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Report of the workshop to review orange roughy acoustics data, 30 January—3 February 2017, Rome, Italy











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    Global review of orange roughy (Hoplostethus atlanticus), their fisheries, biology and management 2018
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    This publication is intended to provide a range of stakeholders and interested parties with an understanding of orange roughy fisheries around the world. The report covers historical aspects of the regional development of orange roughy fisheries, biology, stock assessment, ecosystem interactions, and key management issues. Recent developments in science and approaches to management are specifically highlighted with respect to future management of sustainable deepwater orange roughy fisheries. The sustainability of orange roughy fisheries, or other fisheries for long-lived deepwater species, has been widely discussed. These reviews invariably draw on the common global experience of previous poor understanding about orange roughy productivity, rapid development of targeted industrial fisheries, the associated likelihood of overfishing and extended timescales for stock recovery, and an ensuing series of “boom and bust” orange roughy fisheries that frequently resulted in depleted stocks. The more recent experience, with greater knowledge, improved technology, better approaches to modelling population dynamics in orange roughy, and a more considered and robust approach to setting up the management framework (harvest strategy, management strategy evaluation, appropriately estimated limit and target reference points or ranges, and effective harvest control rules), provides a different paradigm. Essentially, many of the assumptions about the unmanageability of these fisheries are not supported by the more recent evidence. Provided appropriate steps are taken to set and deliver a low and appropriate level of fishing mortality, orange roughy fisheries can be both well managed and sustainable. The improved understanding of the productivity and population response of orange roughy now provides a basis for better estimating yields and fishery value that are both more realistic and compatible with sustainable fisheries. It is also of note that the regional fisheries management organizations that have the largest stocks and fisheries for orange roughy – the Southern Indian Ocean Fisheries Agreement and the South Pacific Regional Fisheries Management Organisation – have been ramping up their efforts to manage the fishing for the target species and at the same time address the benthic and vulnerable marine ecosystem impacts of bottom fishing through developing science-based, spatial management. While there is still considerable discussion and opposed viewpoints on the sustainability of deepwater fisheries generally, aspects of the message have clearly changed: sustainable orange roughy fisheries are achievable. This review describes how, by making the right choices and employing the best science available, there are now some demonstrably sustainable orange roughy fisheries. Even with this rather more positive perspective of the sustainability of these deepwater orange roughy fisheries, there remain some considerable challenges to address. These include improving understanding of deepwater benthic communities in general, their genetics and population distributions, their dispersal, and their ability to recover from fisheries (and other) impacts. With regard to the direct management of the fisheries, there are important opportunities and needs to improve ageing and acoustic biomass estimation, and to better understand the genetics and population structure of the stocks of orange roughy that are fished and managed.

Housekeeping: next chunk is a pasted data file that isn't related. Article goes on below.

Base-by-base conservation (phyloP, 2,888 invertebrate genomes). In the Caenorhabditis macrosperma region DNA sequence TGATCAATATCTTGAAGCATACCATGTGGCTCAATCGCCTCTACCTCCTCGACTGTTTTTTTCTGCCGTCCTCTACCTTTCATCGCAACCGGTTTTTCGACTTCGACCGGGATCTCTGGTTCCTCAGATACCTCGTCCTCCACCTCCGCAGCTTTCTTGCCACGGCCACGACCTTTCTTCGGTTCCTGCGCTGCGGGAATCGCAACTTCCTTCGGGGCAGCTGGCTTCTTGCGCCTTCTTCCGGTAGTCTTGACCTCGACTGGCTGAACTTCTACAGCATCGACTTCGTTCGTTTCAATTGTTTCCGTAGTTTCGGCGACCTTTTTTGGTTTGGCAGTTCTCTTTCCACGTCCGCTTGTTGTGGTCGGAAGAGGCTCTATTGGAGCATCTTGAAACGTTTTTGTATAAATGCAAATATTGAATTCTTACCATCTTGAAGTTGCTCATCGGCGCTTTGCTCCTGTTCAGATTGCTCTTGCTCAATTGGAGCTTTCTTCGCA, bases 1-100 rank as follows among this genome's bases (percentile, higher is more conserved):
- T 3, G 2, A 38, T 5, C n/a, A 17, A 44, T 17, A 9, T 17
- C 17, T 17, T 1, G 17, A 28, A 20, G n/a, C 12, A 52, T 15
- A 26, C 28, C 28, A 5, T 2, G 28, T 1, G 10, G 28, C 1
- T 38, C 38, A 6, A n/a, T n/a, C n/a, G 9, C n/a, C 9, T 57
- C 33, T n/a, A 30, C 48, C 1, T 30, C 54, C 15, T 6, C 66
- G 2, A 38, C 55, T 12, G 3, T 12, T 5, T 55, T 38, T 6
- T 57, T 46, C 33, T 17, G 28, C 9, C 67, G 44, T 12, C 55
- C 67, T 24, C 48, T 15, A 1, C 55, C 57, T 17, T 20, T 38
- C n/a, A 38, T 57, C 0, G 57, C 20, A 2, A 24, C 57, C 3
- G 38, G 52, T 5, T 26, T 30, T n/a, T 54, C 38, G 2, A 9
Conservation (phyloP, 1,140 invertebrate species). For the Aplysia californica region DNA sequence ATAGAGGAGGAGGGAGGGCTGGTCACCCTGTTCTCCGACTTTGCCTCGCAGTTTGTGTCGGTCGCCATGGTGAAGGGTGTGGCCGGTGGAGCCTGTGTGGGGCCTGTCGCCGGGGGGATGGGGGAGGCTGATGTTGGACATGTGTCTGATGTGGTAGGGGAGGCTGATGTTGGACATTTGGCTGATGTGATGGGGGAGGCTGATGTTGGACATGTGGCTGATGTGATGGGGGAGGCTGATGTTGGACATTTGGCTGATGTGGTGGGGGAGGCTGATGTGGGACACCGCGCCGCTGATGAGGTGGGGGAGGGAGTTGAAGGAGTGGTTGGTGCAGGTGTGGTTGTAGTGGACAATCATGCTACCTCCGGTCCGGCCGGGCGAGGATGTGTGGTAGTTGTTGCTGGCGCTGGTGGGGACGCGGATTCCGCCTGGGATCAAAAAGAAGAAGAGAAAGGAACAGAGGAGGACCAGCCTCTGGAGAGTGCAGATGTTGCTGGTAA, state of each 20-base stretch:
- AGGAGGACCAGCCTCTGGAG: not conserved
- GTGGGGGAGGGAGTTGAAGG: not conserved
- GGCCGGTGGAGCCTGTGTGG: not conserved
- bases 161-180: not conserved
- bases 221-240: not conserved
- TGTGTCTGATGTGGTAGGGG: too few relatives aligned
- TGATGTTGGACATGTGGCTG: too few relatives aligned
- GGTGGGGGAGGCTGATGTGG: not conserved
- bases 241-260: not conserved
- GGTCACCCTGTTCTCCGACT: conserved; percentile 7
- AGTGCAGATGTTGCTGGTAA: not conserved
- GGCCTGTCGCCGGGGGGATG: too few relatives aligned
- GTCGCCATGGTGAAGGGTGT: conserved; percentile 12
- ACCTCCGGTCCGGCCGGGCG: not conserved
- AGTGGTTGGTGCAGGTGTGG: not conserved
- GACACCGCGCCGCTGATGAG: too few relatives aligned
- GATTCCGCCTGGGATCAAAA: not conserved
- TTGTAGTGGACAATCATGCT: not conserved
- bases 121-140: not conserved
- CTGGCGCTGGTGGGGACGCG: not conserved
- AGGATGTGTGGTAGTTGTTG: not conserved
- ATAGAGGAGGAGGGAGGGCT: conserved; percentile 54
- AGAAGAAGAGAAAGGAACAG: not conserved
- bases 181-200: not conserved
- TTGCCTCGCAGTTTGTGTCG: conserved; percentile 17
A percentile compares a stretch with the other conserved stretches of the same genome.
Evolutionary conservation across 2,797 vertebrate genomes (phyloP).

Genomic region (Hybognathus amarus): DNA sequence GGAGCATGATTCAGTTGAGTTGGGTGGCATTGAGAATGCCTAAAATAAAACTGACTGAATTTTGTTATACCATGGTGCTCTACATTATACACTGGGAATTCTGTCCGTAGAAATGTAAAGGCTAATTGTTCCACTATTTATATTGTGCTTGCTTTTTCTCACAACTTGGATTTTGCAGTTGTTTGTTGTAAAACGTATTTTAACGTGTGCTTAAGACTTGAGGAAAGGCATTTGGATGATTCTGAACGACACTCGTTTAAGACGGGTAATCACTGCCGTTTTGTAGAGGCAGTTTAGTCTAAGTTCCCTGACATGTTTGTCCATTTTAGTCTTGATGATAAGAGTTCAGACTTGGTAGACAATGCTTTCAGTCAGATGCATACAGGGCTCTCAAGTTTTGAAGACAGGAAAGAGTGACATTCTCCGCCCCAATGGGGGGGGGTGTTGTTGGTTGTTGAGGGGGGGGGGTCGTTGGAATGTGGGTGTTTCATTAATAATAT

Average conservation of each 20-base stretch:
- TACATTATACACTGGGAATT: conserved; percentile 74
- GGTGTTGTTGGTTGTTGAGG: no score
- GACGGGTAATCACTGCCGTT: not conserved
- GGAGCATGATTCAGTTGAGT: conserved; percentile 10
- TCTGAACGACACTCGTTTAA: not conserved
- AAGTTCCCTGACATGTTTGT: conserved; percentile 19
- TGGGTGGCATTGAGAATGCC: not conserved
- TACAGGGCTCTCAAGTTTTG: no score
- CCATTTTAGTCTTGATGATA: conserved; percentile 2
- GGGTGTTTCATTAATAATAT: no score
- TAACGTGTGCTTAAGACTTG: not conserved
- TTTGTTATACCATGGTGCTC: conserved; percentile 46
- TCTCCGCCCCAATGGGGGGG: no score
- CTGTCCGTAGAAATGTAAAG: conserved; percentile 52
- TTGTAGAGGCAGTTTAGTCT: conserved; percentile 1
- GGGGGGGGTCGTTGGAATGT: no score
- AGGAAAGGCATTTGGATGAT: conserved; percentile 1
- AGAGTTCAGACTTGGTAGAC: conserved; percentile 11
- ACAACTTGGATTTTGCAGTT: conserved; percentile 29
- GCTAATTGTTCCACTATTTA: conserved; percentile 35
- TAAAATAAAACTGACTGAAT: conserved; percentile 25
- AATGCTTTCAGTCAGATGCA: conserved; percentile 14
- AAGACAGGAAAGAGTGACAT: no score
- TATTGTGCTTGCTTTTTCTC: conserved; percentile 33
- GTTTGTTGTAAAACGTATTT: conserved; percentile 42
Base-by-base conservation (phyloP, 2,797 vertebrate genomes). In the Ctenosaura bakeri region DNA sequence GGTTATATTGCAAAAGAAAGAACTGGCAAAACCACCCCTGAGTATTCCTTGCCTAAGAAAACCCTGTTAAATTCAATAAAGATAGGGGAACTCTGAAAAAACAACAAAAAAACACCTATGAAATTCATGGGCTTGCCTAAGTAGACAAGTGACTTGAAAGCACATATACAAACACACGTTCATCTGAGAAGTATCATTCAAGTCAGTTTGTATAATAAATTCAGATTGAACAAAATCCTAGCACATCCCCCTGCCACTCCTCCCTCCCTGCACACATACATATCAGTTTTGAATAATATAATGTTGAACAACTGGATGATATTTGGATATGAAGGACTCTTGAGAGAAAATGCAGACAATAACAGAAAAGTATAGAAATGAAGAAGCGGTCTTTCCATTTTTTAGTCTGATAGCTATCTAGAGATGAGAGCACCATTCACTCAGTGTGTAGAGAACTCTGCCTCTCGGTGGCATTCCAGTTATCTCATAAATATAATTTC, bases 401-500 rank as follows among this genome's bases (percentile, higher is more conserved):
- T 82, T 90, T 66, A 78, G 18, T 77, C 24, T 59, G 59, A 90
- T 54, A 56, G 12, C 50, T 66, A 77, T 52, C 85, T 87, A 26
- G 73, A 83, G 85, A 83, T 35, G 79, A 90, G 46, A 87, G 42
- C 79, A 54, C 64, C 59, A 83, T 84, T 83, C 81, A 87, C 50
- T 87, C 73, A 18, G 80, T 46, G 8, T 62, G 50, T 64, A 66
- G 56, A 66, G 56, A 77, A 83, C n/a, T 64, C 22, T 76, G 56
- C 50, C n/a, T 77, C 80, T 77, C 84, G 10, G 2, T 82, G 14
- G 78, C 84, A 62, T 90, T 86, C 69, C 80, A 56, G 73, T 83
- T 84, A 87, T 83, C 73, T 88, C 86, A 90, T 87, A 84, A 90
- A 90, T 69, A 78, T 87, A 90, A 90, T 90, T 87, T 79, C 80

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    Vessel trip report on aimed bottom trawling for orange roughy in the southwestern Indian Ocean, June–July 2009 2023
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    This report describes the observations of the reporting officer aboard the FV Will Watch during a trip in June–July 2009 (Trip 36). The 49-day trip primarily involved bottom trawling for orange roughy around Walters Shoal in areas beyond national jurisdiction (ABNJ) in the southwestern Indian Ocean. This report documents relevant information on operational issues related to aimed trawling, specific issues in this fishery, the potential for further collaboration with the deep-sea fishing industry in this region, as well as an overview of the fishery that is relevant to current and future policy.
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    Report of the Monitoring, Control and Surveillance Workshop for SIOFA and SEAFO, 10-12 December 2018, Johannesburg, South Africa 2019
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    Compliance managers from Angola, Comoros, Mauritius, Namibia, Seychelles, South Africa, and Thailand met in Johannesburg, South Africa from 10-12 December 2018 to evaluate the effectiveness of existing fisheries monitoring, control, and surveillance systems and practices implemented by Angola, Comoros, Mauritius, Namibia, the Seychelles, South Africa, and Thailand to identify activities to strengthen MCS and compliance with respect of their SEAFO and SIOFA obligations. The workshop was organized by the ABNJ Deep Seas Project, which has activities to improve monitoring, control, and surveillance (MCS) in pilot regions of the ABNJ deep-seas. The outputs of the workshop would also be forwarded to the Southern Indian Ocean Fisheries Agreement’s and South East Atlantic Compliance Committee meetings for consideration.

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